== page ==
Scientific Name: Sarcophilus harrisii
Size: 815-910 mm TL, including tail 245-260 mm (males generally larger than females)
What does it look and sound like?
The Tasmanian Devil is unmistakable. Predominantly black, occasionally with reddish wash, with white patches often present on chest, but may also appear on shoulders and rump, and female with complete, rear-facing pouch. Head wide (wider in males), with large, powerful jaws. Five toes on the front foot and four on the rear. Emits loud, guttural vocalisations.
Where is it found?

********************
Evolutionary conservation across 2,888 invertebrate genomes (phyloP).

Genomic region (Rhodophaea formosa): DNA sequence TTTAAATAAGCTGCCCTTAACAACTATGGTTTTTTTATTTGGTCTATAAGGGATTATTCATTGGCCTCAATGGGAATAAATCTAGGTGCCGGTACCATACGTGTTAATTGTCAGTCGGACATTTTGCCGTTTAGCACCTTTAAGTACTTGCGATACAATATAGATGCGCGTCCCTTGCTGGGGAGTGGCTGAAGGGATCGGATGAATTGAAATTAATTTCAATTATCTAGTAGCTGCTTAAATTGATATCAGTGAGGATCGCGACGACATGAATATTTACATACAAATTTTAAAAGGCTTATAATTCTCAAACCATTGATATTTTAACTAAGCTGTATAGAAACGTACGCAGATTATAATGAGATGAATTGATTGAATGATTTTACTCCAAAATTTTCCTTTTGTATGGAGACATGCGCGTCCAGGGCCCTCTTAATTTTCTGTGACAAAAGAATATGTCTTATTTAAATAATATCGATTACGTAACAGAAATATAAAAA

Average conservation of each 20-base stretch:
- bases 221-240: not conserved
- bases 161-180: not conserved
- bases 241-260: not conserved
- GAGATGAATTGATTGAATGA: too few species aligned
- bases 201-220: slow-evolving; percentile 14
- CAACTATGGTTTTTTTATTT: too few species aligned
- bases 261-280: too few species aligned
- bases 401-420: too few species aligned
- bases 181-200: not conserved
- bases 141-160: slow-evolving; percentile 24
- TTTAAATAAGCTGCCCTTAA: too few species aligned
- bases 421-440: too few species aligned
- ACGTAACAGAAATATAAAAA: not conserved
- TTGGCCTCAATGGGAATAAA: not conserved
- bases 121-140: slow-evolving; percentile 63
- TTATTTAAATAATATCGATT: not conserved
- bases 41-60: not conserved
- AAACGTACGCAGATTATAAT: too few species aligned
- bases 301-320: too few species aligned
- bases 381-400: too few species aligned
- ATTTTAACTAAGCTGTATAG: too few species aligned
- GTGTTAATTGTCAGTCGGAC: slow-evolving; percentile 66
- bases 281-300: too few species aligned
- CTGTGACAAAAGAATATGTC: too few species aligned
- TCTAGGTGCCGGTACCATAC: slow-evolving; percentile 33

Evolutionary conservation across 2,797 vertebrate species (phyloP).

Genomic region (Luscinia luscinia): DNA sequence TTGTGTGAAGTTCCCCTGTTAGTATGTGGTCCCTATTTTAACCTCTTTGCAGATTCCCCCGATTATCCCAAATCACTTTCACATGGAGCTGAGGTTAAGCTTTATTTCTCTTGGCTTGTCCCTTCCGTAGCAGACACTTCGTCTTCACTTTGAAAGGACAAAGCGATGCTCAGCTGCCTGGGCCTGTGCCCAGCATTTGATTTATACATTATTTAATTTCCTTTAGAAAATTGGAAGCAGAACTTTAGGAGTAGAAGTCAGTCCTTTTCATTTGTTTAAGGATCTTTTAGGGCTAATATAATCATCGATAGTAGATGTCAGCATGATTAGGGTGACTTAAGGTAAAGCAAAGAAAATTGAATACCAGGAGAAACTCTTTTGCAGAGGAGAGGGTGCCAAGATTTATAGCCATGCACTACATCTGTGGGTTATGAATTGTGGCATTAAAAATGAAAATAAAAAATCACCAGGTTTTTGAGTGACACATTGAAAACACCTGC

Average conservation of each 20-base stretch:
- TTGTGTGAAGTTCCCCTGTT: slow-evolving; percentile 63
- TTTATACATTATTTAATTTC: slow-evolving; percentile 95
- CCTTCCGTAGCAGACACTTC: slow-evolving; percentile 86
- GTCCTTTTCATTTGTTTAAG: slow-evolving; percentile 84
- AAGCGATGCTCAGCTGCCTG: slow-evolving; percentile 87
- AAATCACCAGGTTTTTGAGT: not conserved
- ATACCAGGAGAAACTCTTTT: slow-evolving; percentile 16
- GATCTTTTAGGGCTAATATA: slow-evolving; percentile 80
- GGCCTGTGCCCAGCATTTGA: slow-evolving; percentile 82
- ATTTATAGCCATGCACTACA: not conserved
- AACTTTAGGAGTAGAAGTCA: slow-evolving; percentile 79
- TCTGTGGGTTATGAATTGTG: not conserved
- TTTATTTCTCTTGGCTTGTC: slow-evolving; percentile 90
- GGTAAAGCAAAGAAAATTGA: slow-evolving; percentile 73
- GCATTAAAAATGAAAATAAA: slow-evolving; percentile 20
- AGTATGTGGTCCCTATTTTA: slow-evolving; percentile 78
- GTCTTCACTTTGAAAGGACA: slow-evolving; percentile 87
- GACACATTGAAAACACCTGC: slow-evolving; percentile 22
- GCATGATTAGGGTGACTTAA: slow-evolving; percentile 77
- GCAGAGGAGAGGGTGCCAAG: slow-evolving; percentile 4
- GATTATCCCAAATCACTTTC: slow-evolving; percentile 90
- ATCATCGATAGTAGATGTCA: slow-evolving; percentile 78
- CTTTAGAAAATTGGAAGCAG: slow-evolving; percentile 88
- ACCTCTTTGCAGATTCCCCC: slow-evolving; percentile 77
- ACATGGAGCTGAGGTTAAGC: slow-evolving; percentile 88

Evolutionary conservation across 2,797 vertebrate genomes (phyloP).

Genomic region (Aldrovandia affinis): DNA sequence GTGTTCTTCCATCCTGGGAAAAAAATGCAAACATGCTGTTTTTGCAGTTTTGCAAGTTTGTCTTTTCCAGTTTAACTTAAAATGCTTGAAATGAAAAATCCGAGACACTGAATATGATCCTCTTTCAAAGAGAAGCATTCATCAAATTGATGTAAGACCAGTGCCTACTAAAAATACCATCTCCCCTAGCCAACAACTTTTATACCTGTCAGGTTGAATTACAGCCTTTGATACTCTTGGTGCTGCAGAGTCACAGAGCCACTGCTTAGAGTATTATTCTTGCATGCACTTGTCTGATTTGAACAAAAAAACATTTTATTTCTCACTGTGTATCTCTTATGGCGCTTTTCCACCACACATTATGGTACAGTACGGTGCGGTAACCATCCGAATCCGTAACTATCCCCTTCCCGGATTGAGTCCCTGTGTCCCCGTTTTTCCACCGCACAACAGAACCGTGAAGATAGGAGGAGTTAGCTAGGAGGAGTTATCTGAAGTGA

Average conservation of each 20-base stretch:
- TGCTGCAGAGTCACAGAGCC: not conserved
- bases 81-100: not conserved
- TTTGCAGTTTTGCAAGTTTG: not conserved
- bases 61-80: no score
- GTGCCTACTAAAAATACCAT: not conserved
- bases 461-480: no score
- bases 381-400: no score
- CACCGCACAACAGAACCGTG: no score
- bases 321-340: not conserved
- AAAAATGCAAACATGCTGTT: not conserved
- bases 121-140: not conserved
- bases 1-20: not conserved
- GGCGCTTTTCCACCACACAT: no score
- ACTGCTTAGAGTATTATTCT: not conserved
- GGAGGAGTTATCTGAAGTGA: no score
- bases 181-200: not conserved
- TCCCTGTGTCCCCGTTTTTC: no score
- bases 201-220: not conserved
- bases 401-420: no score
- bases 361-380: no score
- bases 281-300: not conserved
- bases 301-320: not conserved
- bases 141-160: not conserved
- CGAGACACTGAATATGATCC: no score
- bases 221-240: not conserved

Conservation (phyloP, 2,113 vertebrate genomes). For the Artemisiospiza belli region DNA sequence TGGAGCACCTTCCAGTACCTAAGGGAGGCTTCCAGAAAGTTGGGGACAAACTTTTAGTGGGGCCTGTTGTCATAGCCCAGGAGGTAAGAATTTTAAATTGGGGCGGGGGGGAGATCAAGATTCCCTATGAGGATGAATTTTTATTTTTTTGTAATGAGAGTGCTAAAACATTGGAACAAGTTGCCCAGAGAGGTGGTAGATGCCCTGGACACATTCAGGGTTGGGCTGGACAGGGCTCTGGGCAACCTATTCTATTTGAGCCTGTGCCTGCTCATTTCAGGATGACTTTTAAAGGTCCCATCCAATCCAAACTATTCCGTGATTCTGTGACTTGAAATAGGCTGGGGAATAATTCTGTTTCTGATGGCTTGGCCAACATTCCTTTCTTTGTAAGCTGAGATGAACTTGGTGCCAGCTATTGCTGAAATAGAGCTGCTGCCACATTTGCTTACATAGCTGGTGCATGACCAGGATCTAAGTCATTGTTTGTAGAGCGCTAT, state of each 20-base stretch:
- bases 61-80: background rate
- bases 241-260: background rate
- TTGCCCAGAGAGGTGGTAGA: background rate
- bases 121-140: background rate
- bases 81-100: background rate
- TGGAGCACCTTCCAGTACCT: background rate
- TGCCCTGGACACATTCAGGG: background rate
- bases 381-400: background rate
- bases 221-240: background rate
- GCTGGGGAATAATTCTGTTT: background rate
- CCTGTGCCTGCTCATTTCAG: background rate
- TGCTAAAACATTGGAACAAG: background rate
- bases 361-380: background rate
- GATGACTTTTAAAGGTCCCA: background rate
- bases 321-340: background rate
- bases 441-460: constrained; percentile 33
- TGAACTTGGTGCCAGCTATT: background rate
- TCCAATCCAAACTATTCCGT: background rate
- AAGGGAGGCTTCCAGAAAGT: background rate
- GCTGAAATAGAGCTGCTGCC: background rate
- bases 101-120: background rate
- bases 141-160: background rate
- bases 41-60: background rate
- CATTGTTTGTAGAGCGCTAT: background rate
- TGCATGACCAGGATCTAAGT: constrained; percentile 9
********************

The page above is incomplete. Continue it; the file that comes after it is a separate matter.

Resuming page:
The Tasmanian Devil was once widespread on the mainland, but now restricted to Tas, including Robbins and Maria (introduced in 2012) Islands. Captive population in Barrington Tops NSW.
What are its habitats & habits?
Most habitats, including wet and dry sclerophyll forests, woodlands, scrublands and grasslands, where it is nocturnal, foraging on the ground for medium-sized mammals, birds, large invertebrates and carrion, with all parts of the animal (even bones) digested. Sleeps during the day in hollow logs, rocky caves, dense vegetation or in a den. Females have four teats and around 2-3 young are normally born in March.
Population decimated following Devil Facial Tumor Disease (DFTD) discovery in 1996, an infectious cancer that is spread by contact. Recent evidence suggests that immunotherapy is proving successful against DFTD.
This species features in my book A Naturalist’s Guide to the Mammals of Australia